Seniors Are Increasingly Embracing The Internet And Mobile Technology
April 4, 2014

Seniors Are Increasingly Embracing The Internet And Mobile Technology

Brett Smith for - Your Universe Online

While some people may think of seniors as technology-averse, a new Pew Research study has revealed that Americans 65 and older are increasingly embracing the Internet and mobile technology – particularly seniors who are younger and more educated.

According to the new report, 59 percent of seniors said they use the Internet, a six-percent increase over the last year, and 47 percent say they have a high-speed broadband connection where they live. Furthermore, 77 percent of older adults now own a cell phone, up from 69 percent in April 2012.

While these increases are seen as encouraging, in a society where services are being increasingly provided via the Internet, seniors still lag behind – as nine in 10 American adults own a cell phone and/or have a high speed connection.

Pew research's Aaron Smith said there are a few possible reasons why older Americans have lower rates of adopting new technology.

“First, many seniors face unique physical challenges to using technology,” Smith said, according to Al Jazeera America. “Second, many seniors who aren’t technology users have skeptical views towards the benefits of technology, and don’t see how technology is relevant to their lives.”

The new report parses out different subgroups within the senior community. For example, Internet use drops off sharply starting at around age 75 – with 68 percent of adults in the first half of their 70s going online and just 47 percent of those 75 to 79 being connected.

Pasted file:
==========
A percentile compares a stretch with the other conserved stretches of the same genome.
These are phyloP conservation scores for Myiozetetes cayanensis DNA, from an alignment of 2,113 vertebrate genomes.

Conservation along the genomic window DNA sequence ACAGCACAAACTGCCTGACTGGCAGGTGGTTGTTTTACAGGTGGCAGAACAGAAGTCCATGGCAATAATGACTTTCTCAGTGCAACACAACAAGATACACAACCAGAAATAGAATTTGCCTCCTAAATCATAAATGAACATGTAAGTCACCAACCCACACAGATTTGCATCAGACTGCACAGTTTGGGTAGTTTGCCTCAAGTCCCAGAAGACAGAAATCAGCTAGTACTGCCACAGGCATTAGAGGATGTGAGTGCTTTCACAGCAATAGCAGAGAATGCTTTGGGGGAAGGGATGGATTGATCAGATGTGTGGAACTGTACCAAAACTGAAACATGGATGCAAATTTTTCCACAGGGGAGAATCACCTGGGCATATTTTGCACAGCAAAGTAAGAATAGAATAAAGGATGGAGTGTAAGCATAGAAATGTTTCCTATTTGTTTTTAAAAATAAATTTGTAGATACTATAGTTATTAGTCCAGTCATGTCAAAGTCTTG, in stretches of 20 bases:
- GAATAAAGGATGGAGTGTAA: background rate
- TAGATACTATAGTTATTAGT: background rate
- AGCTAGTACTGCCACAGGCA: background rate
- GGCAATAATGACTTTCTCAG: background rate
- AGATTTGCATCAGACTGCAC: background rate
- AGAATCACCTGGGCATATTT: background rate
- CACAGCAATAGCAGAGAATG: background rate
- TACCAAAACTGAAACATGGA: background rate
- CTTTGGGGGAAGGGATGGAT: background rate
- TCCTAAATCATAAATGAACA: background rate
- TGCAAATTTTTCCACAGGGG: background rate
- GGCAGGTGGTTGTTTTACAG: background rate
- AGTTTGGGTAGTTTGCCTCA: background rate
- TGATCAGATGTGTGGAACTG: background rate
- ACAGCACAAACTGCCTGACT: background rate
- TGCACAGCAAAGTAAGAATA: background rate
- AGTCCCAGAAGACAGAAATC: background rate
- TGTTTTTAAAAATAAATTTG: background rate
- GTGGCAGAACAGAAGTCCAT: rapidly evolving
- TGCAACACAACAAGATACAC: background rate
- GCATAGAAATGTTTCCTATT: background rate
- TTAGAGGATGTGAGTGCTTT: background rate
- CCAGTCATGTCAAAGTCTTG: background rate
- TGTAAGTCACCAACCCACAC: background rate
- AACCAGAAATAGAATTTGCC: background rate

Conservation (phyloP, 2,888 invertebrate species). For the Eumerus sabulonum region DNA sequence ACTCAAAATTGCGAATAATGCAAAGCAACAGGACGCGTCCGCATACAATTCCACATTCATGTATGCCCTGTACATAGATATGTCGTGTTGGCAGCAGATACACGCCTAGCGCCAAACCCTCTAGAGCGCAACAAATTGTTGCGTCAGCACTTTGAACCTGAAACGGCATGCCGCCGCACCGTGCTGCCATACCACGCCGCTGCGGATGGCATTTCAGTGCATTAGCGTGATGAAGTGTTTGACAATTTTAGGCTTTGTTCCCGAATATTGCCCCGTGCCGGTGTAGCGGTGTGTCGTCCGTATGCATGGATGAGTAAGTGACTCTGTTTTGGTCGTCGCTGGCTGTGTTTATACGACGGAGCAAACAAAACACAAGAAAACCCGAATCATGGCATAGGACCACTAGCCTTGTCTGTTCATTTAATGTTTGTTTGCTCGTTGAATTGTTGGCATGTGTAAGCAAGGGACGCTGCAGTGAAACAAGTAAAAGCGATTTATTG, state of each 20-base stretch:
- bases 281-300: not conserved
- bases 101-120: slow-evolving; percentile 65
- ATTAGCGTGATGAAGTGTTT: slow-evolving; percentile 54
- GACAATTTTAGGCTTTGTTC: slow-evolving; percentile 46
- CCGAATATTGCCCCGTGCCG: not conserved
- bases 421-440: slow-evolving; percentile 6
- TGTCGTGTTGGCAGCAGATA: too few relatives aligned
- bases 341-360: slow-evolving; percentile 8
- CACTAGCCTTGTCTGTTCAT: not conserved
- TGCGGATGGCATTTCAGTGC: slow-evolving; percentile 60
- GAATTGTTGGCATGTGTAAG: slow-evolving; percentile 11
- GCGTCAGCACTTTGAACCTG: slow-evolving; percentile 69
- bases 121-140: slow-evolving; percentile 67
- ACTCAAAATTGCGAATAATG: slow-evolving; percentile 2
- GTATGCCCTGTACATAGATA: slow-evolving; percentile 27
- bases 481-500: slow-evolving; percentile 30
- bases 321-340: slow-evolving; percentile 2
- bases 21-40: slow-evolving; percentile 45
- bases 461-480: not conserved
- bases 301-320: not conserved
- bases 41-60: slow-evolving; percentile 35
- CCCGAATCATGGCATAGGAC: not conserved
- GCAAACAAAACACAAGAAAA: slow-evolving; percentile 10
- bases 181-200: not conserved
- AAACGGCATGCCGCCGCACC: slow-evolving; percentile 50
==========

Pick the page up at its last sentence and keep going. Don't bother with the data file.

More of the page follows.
The Pew researchers also found household income to be a determining factor for Internet use. Ninety percent of seniors with a household income of $75,000 or more say they use the Internet, while just 39 percent of seniors with a household income of $30,000 or less are doing so.

“There are still a sizable number of older adults — generally older and less affluent, and often with significant health or disability issues — that are largely disconnected from the digital world,” Smith said. “They don’t use technology to any great degree, they would not feel comfortable learning how to use technology on their own, and in many cases they don’t feel like they are missing out on too much.”

The report identified physical disability as a major obstacle in seniors adopting the internet, 49 percent versus 66 percent of non-disabled seniors, or a broadband connection, 38 percent versus 53 percent.

Skeptical attitudes about technology were also reported as an obstacle to Internet adoption, with 35 percent of older non-Internet users disagreeing with the notion that they are missing out on important information and 18 percent saying they strongly disagree with that idea.

The Pew researchers said seniors may also have trouble learning their way around the technology. Only 18 percent of respondents said they feel comfortable using a smartphone or tablet and 77 percent admitted they would need some kind of assistance.

Smith said the results of the report should be concerning, since many vital services are using the Internet as a main source of interaction, particularly in the case of government services.